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Constructivist / Emotivist

Constructivist types: ILE, ESE, EIE, SLE, ILI, ESI, SLI, EII
Emotivist types: LII, SEI, IEI, LSI, LIE, SEE, LSE, IEE

Aushra Augusta

Constructivist-Emotivist Realization in Theory of Reinin Dichotomies, Part 3

Victor Gulenko

Constructivism / Emotivism in Signs of Reinin

Socionics Working Group - 2003 Study of Reinin traits


In contact with other people, constructivist types try to reduce or completely avoid any stages of emotional contact (to "skip" it). They do not consider overall emotional attitude as a necessary element of interaction (in interaction, they discuss or do something together, not always emotionally "re-adjusting")

For the constructivist emotional "anchors" are important (connected to a certain place, book, movie, etc.) which resonate with their internal emotional condition. With the help of such anchors, they hold onto or strengthen their inner emotional state. They are inclined to re-reed a book or to visit the same place again just to go through the emotions connected with that place.

They can get "emotionally hooked", experience strong emotions regardless of whether they like the overall quality of material presented (for example, they may dislike a movie as a whole but laugh or cry during a single scene from it).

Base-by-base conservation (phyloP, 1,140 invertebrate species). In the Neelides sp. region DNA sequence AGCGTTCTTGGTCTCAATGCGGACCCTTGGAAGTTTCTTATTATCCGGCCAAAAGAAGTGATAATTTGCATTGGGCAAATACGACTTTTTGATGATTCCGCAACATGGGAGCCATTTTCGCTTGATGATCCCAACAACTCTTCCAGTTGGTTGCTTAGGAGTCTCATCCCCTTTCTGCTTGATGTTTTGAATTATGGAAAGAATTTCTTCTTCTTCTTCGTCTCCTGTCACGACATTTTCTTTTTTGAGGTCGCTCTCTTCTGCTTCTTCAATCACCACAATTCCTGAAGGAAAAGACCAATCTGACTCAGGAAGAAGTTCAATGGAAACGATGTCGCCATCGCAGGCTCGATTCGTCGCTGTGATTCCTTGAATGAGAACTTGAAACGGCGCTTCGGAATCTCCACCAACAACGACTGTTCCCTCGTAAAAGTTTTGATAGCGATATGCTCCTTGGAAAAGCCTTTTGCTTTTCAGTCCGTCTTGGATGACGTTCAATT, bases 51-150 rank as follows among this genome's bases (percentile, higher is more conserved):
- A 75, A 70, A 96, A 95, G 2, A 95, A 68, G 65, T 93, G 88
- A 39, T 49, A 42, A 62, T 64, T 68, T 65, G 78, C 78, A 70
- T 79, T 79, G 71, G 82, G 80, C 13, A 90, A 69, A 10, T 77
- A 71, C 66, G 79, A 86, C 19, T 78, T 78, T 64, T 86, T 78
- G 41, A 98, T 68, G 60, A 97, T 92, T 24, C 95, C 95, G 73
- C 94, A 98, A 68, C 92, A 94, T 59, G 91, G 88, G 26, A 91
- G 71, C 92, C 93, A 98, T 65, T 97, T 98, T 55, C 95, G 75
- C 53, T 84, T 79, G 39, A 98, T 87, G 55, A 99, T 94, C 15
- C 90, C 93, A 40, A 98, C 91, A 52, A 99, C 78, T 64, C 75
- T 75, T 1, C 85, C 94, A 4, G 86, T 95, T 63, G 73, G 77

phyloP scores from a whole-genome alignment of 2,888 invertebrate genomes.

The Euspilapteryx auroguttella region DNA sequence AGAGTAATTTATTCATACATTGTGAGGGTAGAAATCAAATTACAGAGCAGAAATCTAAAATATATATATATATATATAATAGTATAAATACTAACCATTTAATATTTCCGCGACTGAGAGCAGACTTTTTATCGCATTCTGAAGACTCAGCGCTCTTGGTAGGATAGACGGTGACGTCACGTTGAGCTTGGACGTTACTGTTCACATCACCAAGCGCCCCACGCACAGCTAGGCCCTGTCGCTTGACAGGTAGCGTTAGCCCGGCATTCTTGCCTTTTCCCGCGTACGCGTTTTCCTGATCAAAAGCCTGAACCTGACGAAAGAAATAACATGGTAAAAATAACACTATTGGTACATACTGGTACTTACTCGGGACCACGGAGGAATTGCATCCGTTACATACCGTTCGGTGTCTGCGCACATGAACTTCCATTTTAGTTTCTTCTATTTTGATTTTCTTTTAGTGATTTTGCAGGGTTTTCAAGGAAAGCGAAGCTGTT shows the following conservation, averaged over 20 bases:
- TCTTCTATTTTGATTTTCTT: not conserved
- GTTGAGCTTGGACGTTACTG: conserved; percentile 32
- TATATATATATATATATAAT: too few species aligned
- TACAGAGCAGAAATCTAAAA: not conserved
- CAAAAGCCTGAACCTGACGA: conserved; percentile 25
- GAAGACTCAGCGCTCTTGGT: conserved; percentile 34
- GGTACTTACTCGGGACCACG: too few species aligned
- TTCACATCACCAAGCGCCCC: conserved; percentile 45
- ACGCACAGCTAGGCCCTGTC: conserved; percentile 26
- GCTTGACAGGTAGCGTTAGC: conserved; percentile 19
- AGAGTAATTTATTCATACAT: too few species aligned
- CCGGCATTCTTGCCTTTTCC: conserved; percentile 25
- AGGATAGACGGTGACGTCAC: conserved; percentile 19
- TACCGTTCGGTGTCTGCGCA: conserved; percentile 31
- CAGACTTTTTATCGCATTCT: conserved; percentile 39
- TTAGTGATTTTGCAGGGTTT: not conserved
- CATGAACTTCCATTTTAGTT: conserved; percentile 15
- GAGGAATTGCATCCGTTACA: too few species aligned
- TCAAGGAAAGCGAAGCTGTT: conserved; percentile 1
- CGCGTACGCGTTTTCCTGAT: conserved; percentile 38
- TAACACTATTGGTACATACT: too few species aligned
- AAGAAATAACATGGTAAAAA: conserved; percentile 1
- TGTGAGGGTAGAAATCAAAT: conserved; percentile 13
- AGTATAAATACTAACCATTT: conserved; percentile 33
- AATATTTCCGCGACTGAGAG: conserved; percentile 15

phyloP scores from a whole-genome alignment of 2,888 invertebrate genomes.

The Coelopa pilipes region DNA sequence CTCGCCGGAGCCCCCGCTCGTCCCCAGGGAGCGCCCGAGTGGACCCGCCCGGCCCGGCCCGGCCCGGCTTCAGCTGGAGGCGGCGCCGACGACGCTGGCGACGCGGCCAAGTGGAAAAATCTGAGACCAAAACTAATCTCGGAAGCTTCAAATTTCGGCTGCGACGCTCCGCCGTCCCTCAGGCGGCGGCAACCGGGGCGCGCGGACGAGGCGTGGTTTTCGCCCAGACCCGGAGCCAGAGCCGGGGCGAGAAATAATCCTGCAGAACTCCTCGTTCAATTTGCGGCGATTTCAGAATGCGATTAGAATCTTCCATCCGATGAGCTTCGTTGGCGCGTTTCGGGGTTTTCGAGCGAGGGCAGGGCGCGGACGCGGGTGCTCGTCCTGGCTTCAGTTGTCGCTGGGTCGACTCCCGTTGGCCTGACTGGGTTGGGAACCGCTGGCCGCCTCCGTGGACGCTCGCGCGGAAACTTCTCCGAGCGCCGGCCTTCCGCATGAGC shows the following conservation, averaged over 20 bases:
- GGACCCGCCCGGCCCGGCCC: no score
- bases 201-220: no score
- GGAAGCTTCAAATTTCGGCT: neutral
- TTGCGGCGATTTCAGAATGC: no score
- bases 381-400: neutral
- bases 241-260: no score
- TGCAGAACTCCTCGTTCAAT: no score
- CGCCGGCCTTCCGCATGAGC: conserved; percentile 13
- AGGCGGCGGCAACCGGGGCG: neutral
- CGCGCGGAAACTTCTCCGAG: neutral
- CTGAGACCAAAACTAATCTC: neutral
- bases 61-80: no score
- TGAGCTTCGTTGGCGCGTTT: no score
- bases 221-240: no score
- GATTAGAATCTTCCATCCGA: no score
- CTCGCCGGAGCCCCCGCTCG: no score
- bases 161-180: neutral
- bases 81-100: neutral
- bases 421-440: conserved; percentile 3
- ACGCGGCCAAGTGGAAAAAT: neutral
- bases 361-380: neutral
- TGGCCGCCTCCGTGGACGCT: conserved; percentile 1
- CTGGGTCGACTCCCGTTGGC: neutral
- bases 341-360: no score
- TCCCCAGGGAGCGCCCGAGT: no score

They disassociate themselves from other's emotions and worries with greater difficulty than from requests to do or think over something.


In interaction with other people, they try to get them into the "correct" emotional state (or readjust themselves). In interaction they are drawn into the overall emotional orientation (they distinguish communication and relating as a separate type of activity—as "immersion into the atmosphere"). While discussing some matter, an emotivist may "wander off" away from the subject and "go off" on an emotional exchange.

Emotivists would rather prefer new impressions than returning to something already lived through, an old experience (even if its emotionally pleasant). They will re-read a book or revisit the same place in cases they have forgotten something or in hopes of finding something new.

Information (for example, book, movie, excursion) perceived as presented unprofessionally, of "poor quality", does not provoke the emotivist emotionally but leaves them indifferent.

They distance themselves form requests of others to do or consider something with greater difficulty than from emotions and worries of others.


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